The panel review looks at the evidence and patient medical records to decide if the case has merit. If it does, then the lawsuit can begin. Alternatively the patient can file an affidavit of merit, a statement from a qualified medical expert that the case has merit. This can be used to start the lawsuit if the panel rules that the case does not have merit. These hurdles can be difficult to get over and tough for patients to understand, making it more important than ever to rely on a Utah medical malpractice lawyer to wade through all the steps.
Medical Malpractice Cases in Utah
Utah medical malpractice lawyers work hard to win positive outcomes for patients who are victims of medical negligence. Their expertise and experience in settlement agreements and trials makes them the best advocates for patients. Some of the cases these lawyers have won in Utah are sad and tragic, such as a case in which a veteran died because of inadequate care at a VA hospital in Salt Lake City.
The young man injured his back and was medically discharged from the army. In 2010 he died after having back surgery at the VA medical center. According to the man’s parents who filed the lawsuit, he was discharged too soon and was not given care that meets the required standard for the medical profession. The parents requested non-economic damages, challenging the state’s cap, but the lawsuit was never completed. The lawyers for the plaintiffs were able to settle with the VA out of court for an unspecified amount.
In another case in Utah a plaintiff successfully sued a surgeon and won $167,000 in damages. The surgeon was performing a gallbladder removal and severed the wrong duct. This led to more surgeries and continuing medical issues. The man’s lawyer argued for negligence and that the standard of care was breached and the jury agreed, granting the monetary award.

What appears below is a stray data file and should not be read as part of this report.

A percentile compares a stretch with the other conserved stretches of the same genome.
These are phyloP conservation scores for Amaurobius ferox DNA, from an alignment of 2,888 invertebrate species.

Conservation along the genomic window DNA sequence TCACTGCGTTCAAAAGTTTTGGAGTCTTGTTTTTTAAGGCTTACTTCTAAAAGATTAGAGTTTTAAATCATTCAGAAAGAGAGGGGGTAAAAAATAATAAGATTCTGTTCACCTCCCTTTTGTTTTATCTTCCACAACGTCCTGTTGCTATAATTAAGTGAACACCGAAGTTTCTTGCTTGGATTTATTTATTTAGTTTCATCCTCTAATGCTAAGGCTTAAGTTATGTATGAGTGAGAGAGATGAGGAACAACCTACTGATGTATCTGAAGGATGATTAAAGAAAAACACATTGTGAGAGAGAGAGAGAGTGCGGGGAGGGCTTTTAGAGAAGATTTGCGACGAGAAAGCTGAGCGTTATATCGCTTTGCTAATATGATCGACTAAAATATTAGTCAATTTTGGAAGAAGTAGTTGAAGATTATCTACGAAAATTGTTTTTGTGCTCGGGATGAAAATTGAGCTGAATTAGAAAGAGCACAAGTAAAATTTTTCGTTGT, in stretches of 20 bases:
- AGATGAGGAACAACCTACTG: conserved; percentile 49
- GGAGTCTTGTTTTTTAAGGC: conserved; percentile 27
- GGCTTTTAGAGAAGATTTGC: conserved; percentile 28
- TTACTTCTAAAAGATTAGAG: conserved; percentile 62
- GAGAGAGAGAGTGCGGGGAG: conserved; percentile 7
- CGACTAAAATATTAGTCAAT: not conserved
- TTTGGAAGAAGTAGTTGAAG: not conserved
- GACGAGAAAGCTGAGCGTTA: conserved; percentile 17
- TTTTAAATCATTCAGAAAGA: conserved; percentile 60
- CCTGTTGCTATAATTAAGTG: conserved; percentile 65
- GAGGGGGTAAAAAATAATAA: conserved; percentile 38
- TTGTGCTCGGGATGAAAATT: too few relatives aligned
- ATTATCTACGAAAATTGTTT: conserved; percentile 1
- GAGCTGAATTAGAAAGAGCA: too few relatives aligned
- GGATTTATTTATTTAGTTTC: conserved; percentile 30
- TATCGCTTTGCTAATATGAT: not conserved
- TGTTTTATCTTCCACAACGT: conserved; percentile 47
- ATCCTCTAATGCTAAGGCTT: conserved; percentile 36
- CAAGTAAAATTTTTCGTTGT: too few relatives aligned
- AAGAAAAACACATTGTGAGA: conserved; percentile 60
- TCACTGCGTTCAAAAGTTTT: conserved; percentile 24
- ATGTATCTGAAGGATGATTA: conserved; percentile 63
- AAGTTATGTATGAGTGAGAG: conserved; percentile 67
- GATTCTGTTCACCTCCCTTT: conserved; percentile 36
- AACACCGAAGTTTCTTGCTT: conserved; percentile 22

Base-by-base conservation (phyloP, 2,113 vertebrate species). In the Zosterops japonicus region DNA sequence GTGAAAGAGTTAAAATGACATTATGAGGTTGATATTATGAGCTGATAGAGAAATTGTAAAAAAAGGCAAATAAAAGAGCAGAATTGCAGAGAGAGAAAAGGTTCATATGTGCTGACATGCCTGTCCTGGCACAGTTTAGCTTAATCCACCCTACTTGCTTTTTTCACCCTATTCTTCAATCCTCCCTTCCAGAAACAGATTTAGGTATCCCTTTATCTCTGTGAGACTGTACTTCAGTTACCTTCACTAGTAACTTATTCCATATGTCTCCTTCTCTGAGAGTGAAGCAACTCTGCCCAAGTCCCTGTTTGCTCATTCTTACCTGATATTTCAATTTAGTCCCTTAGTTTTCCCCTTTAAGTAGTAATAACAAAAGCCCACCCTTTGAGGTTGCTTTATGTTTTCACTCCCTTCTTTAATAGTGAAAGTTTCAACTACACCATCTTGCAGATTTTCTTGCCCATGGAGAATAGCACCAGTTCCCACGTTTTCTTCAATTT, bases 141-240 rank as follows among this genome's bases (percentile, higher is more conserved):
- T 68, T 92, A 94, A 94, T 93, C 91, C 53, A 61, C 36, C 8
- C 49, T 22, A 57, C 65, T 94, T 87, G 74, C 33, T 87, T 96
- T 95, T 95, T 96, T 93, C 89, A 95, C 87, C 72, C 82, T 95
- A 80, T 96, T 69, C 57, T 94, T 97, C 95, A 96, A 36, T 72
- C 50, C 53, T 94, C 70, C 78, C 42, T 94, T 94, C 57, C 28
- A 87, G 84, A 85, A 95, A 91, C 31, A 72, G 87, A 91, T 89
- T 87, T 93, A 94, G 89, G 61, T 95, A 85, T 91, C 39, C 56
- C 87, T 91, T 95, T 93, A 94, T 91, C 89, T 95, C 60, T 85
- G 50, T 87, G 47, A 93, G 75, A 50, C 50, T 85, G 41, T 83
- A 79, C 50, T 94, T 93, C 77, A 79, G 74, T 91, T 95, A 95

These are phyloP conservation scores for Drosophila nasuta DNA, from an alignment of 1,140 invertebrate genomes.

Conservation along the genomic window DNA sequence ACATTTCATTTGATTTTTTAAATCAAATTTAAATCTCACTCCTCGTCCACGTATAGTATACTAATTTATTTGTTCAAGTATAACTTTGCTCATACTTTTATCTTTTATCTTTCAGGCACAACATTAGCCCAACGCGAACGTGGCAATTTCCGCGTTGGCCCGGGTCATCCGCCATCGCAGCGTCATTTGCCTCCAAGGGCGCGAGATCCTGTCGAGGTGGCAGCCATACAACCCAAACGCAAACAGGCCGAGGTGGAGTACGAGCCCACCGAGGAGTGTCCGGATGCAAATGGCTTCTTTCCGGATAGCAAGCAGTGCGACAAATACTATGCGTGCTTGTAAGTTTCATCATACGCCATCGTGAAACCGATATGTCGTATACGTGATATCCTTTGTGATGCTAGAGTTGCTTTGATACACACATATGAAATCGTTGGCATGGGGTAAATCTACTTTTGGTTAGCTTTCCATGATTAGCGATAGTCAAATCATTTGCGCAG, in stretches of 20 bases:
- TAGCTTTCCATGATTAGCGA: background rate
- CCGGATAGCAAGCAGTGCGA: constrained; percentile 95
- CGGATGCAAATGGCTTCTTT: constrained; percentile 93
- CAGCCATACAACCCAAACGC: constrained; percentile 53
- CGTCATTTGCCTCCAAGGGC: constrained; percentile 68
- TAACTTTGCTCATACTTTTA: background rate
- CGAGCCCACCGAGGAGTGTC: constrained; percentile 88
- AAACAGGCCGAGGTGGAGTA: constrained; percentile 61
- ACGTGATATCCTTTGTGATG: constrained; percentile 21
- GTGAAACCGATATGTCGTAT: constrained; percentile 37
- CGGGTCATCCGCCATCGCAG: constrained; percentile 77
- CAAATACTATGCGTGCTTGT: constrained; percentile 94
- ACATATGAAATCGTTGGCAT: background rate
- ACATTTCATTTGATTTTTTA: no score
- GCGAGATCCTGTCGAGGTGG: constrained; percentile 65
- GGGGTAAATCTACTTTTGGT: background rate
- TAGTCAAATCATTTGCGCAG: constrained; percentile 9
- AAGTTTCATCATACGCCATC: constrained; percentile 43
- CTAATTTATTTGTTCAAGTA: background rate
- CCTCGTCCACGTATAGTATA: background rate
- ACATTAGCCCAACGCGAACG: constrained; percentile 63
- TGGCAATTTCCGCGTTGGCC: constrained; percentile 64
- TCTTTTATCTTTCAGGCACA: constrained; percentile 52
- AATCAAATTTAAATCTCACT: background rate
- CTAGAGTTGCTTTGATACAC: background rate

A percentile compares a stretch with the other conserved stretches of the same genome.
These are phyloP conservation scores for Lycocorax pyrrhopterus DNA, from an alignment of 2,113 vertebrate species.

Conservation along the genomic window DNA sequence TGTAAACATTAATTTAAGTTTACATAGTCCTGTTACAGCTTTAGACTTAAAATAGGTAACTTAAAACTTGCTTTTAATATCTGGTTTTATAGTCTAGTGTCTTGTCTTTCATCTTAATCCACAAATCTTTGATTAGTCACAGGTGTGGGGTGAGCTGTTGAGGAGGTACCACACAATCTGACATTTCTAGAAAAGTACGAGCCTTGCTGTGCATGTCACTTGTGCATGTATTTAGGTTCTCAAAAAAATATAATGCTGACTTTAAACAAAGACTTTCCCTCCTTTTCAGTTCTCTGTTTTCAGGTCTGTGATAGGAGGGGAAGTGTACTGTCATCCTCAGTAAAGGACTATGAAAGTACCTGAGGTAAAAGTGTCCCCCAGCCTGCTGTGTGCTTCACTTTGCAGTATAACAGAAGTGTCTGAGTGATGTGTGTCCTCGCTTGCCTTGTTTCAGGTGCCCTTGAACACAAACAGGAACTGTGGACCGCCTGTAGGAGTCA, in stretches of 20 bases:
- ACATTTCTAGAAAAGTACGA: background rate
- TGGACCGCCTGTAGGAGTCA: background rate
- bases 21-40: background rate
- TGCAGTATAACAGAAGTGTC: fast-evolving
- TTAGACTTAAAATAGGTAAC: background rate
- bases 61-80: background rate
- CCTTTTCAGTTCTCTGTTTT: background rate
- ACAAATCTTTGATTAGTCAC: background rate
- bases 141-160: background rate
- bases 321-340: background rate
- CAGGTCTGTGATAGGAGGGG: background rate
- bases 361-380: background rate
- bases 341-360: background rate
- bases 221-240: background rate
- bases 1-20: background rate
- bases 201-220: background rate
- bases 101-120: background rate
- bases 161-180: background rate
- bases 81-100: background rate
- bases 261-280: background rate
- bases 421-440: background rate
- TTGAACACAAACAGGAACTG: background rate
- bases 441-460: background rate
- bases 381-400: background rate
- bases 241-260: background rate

It isn’t always doctors who are negligent in malpractice cases. In another lawsuit involving a Utah patient, a nurse practitioner was found guilty of negligence in prescribing medications. The patient was given steroids, antidepressants, and other drugs, and later shot and killed his wife. A guardian for the children sued the clinic, the nurse practitioner, and the supervising doctor, but only the nurse practitioner was found to be negligent and settled with the family.
Choosing a Utah Medical Malpractice Lawyer
If you have suffered because of a medical error in Utah, you need a medical malpractice lawyer on your side, fighting for your right to seek justice, hold medical professionals accountable, and recover damages for the costs incurred. Going through the process of filing and proceeding with a medical malpractice lawsuit is complicated and long. You need the right lawyer on your side to help you through the process.
Start by narrowing your search down to only those lawyers in the state who focus solely on medical malpractice law. You can contact the state bar association to get a list of qualified lawyers and then narrow the list down further by asking the right questions. Ask about specific experiences both in settlements and trials, what the outcomes of these cases were, and whether or not previous clients were satisfied with the results. When you take a little bit of time to select the right lawyer you will have a better chance of working with someone who can get you the justice you deserve.
- http://www.ncsl.org/research/financial-services-and-commerce/medical-liability-medical-malpractice-laws.aspx - AL